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On entering William Farr’s home studio in Islington, visitors are greeted by an abundance of greenery, contained in what look like warped Plasticine pots, appearing like still-soft orange terracotta, a creation of the artist’s for a now deinstalled project. Walk further, and brightly lit by a skylight, an enormous heap of materials, including miscellaneous found objects, chicken wire, sheets of foam and a cacophony of fresh and moribund flora dominate the space.

London-based multidisciplinary artist William Farr is best known for his ephemeral sculptures made from wire, flowers and waste materials. His work possesses a whimsical quality, fluidly juxtaposing colour and texture. Age twenty, Farr had his first exhibition at the Santiago Museum of Contemporary Art in Chile, and has since gone on to create temporary installations in the Tate Modern, Selfridges and Liberty in London, as well as for his friends, designers Charles Jeffrey, Dilara Findikoglu and Matty Bovan, among others. Farr has been featured on the pages of i-D, ES Magazine, The Sunday Times Style, and was most recently commissioned to produce a commemorative installation and film for Katie Grand’s LOVE.

Photo: Emma Gibney

“I always wanted to be an artist when I was really young,” Farr told Something Curated. “It switched between me wanting to be a photographer or an architect. I explored lots of different creative fields and I still hope to continue to widen my practice and make it more multidisciplinary. I’d love to design a building or maybe an opera one day. I ended up studying Fashion Design and started working on installations and from there it happened naturally.” Oscillating between fine art, interior architecture and set-design, Farr’s work most often grows spontaneously, continually adapting and altering whilst it is being assembled.

Expanding on how he approaches his practice, the artist explained: “It’s a very organic, very natural process. I gather materials together and collect lots of things and then I make stuff without a particular aim or goal, not looking for something particularly formative or formal. I kind of use the objects like paint. My installations are like paintings in my mind, like abstract paintings, so the flowers become the colours of the paint and the wires are the lines of the drawing.”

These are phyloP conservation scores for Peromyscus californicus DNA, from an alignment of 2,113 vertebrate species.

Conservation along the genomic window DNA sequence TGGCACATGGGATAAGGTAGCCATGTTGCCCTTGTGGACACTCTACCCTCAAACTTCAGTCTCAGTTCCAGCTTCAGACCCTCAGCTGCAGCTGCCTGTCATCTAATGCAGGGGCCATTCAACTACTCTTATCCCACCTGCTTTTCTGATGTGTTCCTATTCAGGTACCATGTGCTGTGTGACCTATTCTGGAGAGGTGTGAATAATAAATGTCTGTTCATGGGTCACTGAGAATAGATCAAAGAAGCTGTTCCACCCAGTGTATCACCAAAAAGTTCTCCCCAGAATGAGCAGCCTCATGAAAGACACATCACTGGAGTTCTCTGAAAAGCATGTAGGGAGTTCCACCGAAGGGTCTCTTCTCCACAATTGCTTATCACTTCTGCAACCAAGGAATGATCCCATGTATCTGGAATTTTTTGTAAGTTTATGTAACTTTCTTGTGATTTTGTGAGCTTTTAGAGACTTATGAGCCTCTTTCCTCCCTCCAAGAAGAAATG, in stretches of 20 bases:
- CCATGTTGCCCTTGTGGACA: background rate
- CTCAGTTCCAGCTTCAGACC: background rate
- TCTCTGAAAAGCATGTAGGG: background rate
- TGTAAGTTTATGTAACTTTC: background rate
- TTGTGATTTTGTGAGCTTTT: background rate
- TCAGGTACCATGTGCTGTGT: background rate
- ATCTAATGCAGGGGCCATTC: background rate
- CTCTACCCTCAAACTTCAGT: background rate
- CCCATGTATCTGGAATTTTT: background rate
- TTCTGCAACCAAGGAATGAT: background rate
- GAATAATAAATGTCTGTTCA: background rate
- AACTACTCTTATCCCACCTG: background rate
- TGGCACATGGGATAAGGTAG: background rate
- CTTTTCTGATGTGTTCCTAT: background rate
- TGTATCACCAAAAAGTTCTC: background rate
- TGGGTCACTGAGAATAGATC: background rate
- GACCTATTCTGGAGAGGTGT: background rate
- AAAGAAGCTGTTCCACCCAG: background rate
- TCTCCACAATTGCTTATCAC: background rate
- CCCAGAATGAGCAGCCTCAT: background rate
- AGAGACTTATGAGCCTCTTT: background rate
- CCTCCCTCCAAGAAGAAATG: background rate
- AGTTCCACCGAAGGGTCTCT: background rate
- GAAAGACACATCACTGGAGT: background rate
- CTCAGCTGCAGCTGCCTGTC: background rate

Exploring themes such as the passage of time, and, inevitably, mortality, Farr’s use of flowers offer a very tangible metaphor for life and death. “I really like that they die. I really like the process of them dying and love to watch the changes in colours and proportions,” he says. “I often keep the pieces for quite a long time, so it’s nice to capture the flowers in different moments. It forces me into a place of having to create because if I leave it too long, all the work of collecting is let go. It also changes through the years and gives me a forced palette of materials rather than an open, random selection. That’s why I don’t like to buy the flowers because for me it’s about using what I have, rather than curating or being too controlled. It’s controlled chaos, instead of me being like: I like this flower for this reason. I don’t give a shit really what flower it is. It’s more about texture and how it can be applied in the work.”

Touching on the influence of his physical surroundings when creating new compositions, Farr observes: “I think that my studio has always been really important to me and I’ve been really affected by the space that I work within. I think the same applies if I work outside. If I make a temporary installation in an environment then the installation is really affected by that. It’s a huge thing to me.” The site-specific nature of his work is perhaps exemplified in the series Homes Project, produced in collaboration with Tony Hornecker, in which Farr and his then partner created a succession of makeshift houses around Chile over the course of three months, using only found materials.

Farr tells Something Curated, “I want to travel all over the world, collecting flowers and building little homes. While building the homes, I’d collect rare rubbish to build my installations with and then document them through photography. I’d also create art that I could show, and make books.” With a number of upcoming editorial projects, publications in the pipeline, and new installation works soon to be presented in London and Tokyo, as well as the artist’s on-going collaborative photography project Gathers Together in the works, be sure to keep a close eye on William Farr in the coming months.

 

Words by Keshav Anand | Images courtesy William Farr

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